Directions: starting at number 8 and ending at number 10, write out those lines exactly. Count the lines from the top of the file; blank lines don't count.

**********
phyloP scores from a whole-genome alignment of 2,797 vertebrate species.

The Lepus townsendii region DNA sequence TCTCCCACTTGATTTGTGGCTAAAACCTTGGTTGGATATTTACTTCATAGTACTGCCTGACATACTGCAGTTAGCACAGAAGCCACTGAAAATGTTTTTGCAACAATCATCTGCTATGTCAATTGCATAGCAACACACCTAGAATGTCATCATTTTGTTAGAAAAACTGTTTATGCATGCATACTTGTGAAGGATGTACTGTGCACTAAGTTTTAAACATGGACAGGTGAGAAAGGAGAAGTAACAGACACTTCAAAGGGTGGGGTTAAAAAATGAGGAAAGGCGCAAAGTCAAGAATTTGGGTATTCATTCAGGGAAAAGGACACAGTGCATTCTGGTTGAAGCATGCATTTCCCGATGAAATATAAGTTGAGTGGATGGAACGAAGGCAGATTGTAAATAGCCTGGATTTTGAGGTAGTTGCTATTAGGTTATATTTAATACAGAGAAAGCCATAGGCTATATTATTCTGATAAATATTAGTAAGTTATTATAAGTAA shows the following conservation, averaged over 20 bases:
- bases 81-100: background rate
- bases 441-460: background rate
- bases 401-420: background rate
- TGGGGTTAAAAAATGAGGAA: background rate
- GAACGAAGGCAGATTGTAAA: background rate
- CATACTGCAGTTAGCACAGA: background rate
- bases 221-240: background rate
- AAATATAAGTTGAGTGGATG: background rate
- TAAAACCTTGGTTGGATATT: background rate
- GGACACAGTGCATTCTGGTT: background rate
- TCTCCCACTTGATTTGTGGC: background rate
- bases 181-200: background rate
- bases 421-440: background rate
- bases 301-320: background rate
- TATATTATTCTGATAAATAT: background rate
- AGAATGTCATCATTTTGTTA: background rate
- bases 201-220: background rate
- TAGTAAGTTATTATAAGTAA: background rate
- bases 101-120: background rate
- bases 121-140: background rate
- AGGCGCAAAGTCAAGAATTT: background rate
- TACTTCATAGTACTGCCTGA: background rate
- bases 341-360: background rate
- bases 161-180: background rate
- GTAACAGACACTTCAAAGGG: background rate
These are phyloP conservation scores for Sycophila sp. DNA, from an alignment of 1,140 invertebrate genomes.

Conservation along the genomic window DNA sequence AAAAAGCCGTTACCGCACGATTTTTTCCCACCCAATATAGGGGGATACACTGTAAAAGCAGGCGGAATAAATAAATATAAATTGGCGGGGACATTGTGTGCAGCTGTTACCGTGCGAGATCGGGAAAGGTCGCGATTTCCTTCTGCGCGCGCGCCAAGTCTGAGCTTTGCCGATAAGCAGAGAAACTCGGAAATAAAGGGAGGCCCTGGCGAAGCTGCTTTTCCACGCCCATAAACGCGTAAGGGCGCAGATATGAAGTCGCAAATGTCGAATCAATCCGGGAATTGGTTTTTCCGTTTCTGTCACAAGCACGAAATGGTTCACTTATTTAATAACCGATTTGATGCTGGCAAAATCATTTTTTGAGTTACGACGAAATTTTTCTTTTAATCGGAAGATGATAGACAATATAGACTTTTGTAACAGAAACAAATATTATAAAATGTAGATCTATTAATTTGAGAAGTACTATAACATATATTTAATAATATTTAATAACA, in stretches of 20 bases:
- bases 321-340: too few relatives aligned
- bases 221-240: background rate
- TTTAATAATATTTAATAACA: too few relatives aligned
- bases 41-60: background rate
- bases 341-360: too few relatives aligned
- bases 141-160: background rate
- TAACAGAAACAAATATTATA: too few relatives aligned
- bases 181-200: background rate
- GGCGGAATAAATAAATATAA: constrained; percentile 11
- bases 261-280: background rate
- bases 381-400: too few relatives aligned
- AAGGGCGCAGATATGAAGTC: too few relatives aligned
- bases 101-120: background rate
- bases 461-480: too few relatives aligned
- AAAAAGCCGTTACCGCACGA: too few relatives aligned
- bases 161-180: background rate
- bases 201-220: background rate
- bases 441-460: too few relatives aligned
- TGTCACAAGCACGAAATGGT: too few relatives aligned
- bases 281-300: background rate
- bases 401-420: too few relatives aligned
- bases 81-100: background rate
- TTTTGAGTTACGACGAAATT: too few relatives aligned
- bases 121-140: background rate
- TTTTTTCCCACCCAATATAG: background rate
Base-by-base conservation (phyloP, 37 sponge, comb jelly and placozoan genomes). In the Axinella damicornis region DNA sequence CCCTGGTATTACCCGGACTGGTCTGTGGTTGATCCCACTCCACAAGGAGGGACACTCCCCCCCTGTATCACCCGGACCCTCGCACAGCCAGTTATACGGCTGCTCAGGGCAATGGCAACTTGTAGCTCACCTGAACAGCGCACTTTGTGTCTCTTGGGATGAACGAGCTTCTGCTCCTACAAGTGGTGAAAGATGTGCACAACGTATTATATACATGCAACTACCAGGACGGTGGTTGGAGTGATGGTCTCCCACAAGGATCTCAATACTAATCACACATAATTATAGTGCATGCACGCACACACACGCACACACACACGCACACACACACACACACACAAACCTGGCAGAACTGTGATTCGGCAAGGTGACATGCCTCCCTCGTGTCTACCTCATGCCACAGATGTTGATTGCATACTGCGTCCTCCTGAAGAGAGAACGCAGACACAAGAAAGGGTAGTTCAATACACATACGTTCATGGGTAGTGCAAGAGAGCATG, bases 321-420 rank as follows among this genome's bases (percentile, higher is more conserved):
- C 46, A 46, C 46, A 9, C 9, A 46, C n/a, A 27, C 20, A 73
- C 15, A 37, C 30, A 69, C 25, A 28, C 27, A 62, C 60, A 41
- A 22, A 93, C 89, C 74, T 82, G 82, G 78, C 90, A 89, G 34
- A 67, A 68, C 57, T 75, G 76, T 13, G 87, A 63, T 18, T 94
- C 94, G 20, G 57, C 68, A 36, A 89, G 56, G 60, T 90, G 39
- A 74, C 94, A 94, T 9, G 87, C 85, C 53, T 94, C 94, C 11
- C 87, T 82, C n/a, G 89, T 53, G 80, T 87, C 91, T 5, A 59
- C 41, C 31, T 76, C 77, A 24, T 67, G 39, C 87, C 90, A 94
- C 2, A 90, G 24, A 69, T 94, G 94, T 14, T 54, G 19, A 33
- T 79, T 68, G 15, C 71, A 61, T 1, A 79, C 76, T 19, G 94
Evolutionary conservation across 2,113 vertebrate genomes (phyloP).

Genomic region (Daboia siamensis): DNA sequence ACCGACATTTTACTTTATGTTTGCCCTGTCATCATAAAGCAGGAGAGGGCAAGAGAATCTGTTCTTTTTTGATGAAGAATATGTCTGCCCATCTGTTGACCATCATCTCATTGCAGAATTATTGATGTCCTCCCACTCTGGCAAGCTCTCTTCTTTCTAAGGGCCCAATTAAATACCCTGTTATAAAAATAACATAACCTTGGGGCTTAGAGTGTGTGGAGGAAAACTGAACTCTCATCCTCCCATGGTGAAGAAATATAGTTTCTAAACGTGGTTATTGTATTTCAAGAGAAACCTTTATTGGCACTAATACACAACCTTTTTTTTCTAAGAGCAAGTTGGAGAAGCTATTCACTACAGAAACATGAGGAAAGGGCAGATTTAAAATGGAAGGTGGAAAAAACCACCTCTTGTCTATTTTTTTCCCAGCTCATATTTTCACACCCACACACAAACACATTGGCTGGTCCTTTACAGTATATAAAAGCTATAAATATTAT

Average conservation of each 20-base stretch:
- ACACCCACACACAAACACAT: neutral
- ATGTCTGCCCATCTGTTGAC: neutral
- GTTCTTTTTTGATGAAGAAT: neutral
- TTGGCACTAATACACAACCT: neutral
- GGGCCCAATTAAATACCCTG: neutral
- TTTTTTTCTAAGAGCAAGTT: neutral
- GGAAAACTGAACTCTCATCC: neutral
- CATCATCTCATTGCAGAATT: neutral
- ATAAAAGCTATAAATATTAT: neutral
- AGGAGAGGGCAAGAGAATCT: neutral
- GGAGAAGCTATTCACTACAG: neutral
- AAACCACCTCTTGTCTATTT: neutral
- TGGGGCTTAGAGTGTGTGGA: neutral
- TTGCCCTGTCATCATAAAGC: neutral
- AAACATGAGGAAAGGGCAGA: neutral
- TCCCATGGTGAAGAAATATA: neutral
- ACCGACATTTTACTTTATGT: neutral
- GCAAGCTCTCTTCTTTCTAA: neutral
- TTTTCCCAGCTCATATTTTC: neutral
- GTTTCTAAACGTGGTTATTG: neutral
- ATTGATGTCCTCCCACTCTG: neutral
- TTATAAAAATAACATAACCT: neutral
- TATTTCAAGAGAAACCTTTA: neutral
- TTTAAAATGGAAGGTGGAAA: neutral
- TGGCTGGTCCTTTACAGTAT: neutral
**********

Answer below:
- CATACTGCAGTTAGCACAGA: background rate
- bases 221-240: background rate
- AAATATAAGTTGAGTGGATG: background rate